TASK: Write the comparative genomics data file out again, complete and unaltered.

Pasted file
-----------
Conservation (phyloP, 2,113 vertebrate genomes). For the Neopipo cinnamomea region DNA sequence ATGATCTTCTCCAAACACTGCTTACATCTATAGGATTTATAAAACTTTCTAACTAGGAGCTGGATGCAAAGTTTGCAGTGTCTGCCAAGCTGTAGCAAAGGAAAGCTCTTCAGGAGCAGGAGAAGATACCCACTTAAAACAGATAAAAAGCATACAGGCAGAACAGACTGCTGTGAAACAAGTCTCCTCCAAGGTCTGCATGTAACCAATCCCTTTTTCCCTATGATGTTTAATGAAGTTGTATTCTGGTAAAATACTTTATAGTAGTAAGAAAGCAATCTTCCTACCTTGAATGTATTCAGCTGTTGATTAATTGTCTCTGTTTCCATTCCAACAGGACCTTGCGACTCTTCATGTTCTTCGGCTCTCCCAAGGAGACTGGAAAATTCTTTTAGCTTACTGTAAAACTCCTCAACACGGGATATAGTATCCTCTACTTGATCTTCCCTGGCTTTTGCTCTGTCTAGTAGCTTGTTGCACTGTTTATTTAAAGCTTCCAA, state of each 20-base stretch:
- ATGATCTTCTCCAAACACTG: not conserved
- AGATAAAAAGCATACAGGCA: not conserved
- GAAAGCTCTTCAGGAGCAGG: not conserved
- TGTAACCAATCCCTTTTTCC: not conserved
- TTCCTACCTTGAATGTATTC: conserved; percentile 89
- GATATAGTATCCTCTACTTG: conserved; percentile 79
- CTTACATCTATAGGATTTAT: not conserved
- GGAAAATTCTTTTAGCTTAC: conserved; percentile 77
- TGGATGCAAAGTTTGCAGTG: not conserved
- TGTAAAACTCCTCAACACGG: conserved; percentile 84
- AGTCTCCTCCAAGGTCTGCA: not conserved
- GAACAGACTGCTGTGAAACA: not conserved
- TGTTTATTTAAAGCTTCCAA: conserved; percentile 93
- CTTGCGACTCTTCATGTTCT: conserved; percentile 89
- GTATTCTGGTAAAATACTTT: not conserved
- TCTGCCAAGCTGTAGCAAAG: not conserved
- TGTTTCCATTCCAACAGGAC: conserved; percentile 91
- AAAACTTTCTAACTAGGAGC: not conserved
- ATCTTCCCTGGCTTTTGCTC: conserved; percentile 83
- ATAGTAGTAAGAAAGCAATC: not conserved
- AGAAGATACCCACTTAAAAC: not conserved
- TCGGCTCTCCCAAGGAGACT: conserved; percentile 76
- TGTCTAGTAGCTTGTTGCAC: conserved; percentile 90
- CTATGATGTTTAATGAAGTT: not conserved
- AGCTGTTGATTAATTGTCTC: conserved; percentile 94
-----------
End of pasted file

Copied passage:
Conservation (phyloP, 2,113 vertebrate genomes). For the Neopipo cinnamomea region DNA sequence ATGATCTTCTCCAAACACTGCTTACATCTATAGGATTTATAAAACTTTCTAACTAGGAGCTGGATGCAAAGTTTGCAGTGTCTGCCAAGCTGTAGCAAAGGAAAGCTCTTCAGGAGCAGGAGAAGATACCCACTTAAAACAGATAAAAAGCATACAGGCAGAACAGACTGCTGTGAAACAAGTCTCCTCCAAGGTCTGCATGTAACCAATCCCTTTTTCCCTATGATGTTTAATGAAGTTGTATTCTGGTAAAATACTTTATAGTAGTAAGAAAGCAATCTTCCTACCTTGAATGTATTCAGCTGTTGATTAATTGTCTCTGTTTCCATTCCAACAGGACCTTGCGACTCTTCATGTTCTTCGGCTCTCCCAAGGAGACTGGAAAATTCTTTTAGCTTACTGTAAAACTCCTCAACACGGGATATAGTATCCTCTACTTGATCTTCCCTGGCTTTTGCTCTGTCTAGTAGCTTGTTGCACTGTTTATTTAAAGCTTCCAA, state of each 20-base stretch:
- ATGATCTTCTCCAAACACTG: not conserved
- AGATAAAAAGCATACAGGCA: not conserved
- GAAAGCTCTTCAGGAGCAGG: not conserved
- TGTAACCAATCCCTTTTTCC: not conserved
- TTCCTACCTTGAATGTATTC: conserved; percentile 89
- GATATAGTATCCTCTACTTG: conserved; percentile 79
- CTTACATCTATAGGATTTAT: not conserved
- GGAAAATTCTTTTAGCTTAC: conserved; percentile 77
- TGGATGCAAAGTTTGCAGTG: not conserved
- TGTAAAACTCCTCAACACGG: conserved; percentile 84
- AGTCTCCTCCAAGGTCTGCA: not conserved
- GAACAGACTGCTGTGAAACA: not conserved
- TGTTTATTTAAAGCTTCCAA: conserved; percentile 93
- CTTGCGACTCTTCATGTTCT: conserved; percentile 89
- GTATTCTGGTAAAATACTTT: not conserved
- TCTGCCAAGCTGTAGCAAAG: not conserved
- TGTTTCCATTCCAACAGGAC: conserved; percentile 91
- AAAACTTTCTAACTAGGAGC: not conserved
- ATCTTCCCTGGCTTTTGCTC: conserved; percentile 83
- ATAGTAGTAAGAAAGCAATC: not conserved
- AGAAGATACCCACTTAAAAC: not conserved
- TCGGCTCTCCCAAGGAGACT: conserved; percentile 76
- TGTCTAGTAGCTTGTTGCAC: conserved; percentile 90
- CTATGATGTTTAATGAAGTT: not conserved
- AGCTGTTGATTAATTGTCTC: conserved; percentile 94